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Published on October 15th, 2014 | by Personal Rights

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Hit and Run Traffic Violations — What Every Driver Needs To Know

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It’s an unfortunate fact of U.S. traffic trends, but hit and run car accidents occur quite often. While many of these cases happen because the guilty driver simply doesn’t want to take responsibility for his/her actions and maliciously leaves the crime scene, some hit and run accidents happen because drivers simply don’t understand hit and run laws.

What Is a Hit and Run Car Accident?

As defined by DMV.org, a hit and run violation occurs when someone driving a vehicle is involved in an accident (usually, the driver is to blame for the accident) and leaves the scene without providing contact information. Technically, a driver can be guilty of a hit and run offense even if he/she stops at the scene and talks with the other people involved, but fails to provide any sort of reliable contact information which would allow the victim to collect damages. The American Automobile Association actually estimates that hit and run offenses account for 11% of all car accidents, and one out of every five crashes that result in a fatality are hit and run cases.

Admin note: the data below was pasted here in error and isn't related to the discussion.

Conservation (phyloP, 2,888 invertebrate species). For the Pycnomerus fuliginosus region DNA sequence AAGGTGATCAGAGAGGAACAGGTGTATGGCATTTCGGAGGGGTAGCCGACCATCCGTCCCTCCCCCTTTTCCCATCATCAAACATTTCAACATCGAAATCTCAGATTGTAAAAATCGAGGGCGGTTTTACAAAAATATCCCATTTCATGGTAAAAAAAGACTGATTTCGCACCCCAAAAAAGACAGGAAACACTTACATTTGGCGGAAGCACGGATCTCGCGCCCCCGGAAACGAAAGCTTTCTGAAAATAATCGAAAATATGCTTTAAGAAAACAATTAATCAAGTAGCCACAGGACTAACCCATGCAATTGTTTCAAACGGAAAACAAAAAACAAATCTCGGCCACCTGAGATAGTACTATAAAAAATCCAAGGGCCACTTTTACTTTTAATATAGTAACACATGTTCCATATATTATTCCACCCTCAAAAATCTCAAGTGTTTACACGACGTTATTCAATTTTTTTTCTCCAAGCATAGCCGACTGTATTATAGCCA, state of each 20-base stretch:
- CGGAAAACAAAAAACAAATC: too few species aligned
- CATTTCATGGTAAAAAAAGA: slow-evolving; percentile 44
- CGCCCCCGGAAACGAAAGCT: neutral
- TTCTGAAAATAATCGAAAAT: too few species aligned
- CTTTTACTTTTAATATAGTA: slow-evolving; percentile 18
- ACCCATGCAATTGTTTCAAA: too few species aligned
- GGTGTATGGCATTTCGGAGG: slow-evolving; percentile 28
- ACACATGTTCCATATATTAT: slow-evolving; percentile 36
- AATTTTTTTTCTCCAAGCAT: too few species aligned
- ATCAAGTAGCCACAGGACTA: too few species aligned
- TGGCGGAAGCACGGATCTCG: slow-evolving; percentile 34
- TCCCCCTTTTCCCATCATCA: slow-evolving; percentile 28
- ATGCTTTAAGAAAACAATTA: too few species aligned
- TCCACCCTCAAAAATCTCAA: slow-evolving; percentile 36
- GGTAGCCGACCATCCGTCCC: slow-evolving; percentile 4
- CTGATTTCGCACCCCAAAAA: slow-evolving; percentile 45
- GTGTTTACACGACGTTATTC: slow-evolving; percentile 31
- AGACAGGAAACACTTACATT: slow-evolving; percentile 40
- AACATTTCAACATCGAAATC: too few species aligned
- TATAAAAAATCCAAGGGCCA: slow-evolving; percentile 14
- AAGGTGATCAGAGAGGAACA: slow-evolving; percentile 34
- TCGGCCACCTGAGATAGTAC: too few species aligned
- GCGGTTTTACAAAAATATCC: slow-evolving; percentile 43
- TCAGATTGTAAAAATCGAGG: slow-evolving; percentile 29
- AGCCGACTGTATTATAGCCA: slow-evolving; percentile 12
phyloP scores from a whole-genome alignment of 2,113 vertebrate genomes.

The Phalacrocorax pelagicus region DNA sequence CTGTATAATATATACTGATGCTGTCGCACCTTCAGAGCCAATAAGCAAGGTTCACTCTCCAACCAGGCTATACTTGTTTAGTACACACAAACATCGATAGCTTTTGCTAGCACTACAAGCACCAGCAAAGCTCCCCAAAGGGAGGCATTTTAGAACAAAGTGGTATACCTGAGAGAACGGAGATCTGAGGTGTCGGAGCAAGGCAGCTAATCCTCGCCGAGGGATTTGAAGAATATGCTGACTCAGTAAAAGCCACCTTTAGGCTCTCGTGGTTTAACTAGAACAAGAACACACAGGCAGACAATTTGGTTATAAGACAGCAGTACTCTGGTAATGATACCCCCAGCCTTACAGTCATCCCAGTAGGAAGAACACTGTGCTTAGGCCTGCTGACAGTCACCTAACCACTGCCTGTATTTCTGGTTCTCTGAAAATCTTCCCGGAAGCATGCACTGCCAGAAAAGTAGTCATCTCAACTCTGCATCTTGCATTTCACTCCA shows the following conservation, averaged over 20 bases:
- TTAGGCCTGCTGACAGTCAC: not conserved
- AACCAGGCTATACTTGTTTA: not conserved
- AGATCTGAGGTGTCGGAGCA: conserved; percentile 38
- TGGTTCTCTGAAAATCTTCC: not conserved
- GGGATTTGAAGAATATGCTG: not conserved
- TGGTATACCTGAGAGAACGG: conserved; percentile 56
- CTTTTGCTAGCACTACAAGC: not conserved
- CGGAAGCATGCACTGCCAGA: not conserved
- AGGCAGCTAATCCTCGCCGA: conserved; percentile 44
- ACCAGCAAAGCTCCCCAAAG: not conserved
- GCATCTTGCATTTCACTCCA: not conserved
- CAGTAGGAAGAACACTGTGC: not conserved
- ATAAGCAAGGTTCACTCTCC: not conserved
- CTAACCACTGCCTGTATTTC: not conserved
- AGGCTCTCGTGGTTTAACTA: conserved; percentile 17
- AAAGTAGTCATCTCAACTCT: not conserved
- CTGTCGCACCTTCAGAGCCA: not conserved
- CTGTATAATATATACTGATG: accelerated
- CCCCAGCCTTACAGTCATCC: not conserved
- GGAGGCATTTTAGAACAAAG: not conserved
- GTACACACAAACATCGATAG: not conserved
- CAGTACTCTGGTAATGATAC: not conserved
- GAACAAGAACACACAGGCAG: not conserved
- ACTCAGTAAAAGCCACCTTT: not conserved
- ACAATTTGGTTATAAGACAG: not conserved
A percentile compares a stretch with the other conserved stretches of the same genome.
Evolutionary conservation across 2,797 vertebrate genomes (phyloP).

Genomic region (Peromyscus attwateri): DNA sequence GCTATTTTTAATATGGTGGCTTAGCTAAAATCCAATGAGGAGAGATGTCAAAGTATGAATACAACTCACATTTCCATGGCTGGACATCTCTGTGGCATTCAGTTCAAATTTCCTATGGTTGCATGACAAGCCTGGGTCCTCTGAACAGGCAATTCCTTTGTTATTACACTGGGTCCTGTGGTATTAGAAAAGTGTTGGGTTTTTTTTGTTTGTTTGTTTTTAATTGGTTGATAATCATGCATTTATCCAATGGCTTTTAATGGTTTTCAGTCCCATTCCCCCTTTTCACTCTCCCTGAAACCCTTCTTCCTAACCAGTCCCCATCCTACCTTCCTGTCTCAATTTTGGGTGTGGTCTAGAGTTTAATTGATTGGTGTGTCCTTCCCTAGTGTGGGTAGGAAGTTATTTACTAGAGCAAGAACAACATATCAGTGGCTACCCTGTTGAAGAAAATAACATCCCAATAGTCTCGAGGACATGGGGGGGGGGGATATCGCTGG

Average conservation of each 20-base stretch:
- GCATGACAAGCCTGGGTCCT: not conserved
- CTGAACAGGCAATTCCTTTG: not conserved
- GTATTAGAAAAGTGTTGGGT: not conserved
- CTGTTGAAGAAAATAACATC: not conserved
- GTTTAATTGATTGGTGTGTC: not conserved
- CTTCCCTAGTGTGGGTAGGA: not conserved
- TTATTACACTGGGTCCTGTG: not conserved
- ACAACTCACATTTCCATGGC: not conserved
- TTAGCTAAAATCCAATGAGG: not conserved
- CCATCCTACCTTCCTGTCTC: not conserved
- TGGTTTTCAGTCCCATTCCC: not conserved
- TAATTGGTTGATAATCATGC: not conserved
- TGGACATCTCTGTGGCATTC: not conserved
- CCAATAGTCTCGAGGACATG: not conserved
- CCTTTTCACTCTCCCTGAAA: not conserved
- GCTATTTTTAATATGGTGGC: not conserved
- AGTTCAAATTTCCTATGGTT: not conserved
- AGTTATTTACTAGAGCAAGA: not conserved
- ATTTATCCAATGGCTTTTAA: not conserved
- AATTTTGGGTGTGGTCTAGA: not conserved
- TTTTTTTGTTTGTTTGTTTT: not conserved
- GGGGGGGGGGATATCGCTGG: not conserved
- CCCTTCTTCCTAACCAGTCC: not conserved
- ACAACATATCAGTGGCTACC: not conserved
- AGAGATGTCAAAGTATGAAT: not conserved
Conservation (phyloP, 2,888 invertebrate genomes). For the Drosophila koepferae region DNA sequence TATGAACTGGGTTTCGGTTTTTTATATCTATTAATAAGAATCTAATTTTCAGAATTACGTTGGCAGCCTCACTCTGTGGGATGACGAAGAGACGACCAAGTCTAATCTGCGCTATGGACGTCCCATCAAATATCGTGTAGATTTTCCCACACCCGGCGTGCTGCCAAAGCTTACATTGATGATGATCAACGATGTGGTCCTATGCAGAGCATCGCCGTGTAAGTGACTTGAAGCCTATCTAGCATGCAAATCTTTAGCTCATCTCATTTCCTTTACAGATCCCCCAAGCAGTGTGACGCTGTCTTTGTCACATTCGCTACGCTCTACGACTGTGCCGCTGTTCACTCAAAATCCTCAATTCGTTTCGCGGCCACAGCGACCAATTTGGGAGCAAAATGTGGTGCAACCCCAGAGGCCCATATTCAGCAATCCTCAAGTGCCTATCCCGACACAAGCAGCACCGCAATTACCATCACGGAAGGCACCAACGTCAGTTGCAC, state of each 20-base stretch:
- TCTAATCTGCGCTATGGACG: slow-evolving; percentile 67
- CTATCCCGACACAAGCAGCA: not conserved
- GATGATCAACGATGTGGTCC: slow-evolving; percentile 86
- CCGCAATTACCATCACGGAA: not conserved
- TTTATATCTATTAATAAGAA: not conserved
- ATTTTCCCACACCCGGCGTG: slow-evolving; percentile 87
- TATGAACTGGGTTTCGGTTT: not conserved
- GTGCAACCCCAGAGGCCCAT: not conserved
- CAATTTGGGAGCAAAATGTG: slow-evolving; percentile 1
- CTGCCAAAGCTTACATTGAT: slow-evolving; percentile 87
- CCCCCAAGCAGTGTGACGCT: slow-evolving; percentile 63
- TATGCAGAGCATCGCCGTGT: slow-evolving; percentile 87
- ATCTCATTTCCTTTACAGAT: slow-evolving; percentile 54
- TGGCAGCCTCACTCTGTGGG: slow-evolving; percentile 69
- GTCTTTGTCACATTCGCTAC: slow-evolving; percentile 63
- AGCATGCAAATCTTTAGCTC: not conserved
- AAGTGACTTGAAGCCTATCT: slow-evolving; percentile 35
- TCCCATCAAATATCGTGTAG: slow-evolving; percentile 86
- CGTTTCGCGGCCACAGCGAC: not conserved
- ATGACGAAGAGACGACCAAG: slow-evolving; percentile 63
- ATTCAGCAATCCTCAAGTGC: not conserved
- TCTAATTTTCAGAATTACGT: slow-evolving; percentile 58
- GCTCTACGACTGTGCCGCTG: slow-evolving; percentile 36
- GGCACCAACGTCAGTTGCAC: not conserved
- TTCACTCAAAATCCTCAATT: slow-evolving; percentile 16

The two most common cases of hit and run car accidents are 1) a driver hitting a moving car and speeding away without talking to the victim; and 2) a driver hitting a parked car, whose owner isn’t present, and failing to provide contact info.

Why Do Hit and Run Accidents Happen So Often?

Although it’s impossible to know for sure why drivers choose to leave an accident, there are two reasons that seem to be most prevalent: one is that the driver was under the influence of drugs and/or alcohol, and knows that the punishment for causing a serious accident while under the influence will be severe; another reason is that the driver does not have a legal license, and will face harsh penalties (including deportation, if the driver is an illegal immigrant).

What Are the Consequences?

In recent years, state governments have started increasing hit and run consequences in an attempt to deter drivers from fleeing the scene. It’s illegal in every state for a driver to leave the scene of a car accident, but it’s usually considered to be the secondary crime, with primary traffic offenses being reckless driving or DUI.

With all of this being said, it’s still possible that misunderstandings and mistakes could happen following a car accident, and a driver can end up with a hit and run ticket without realizing that he/she did anything wrong. But when it comes to hit and run car accidents, the consequences here should never be underestimated. Read more.


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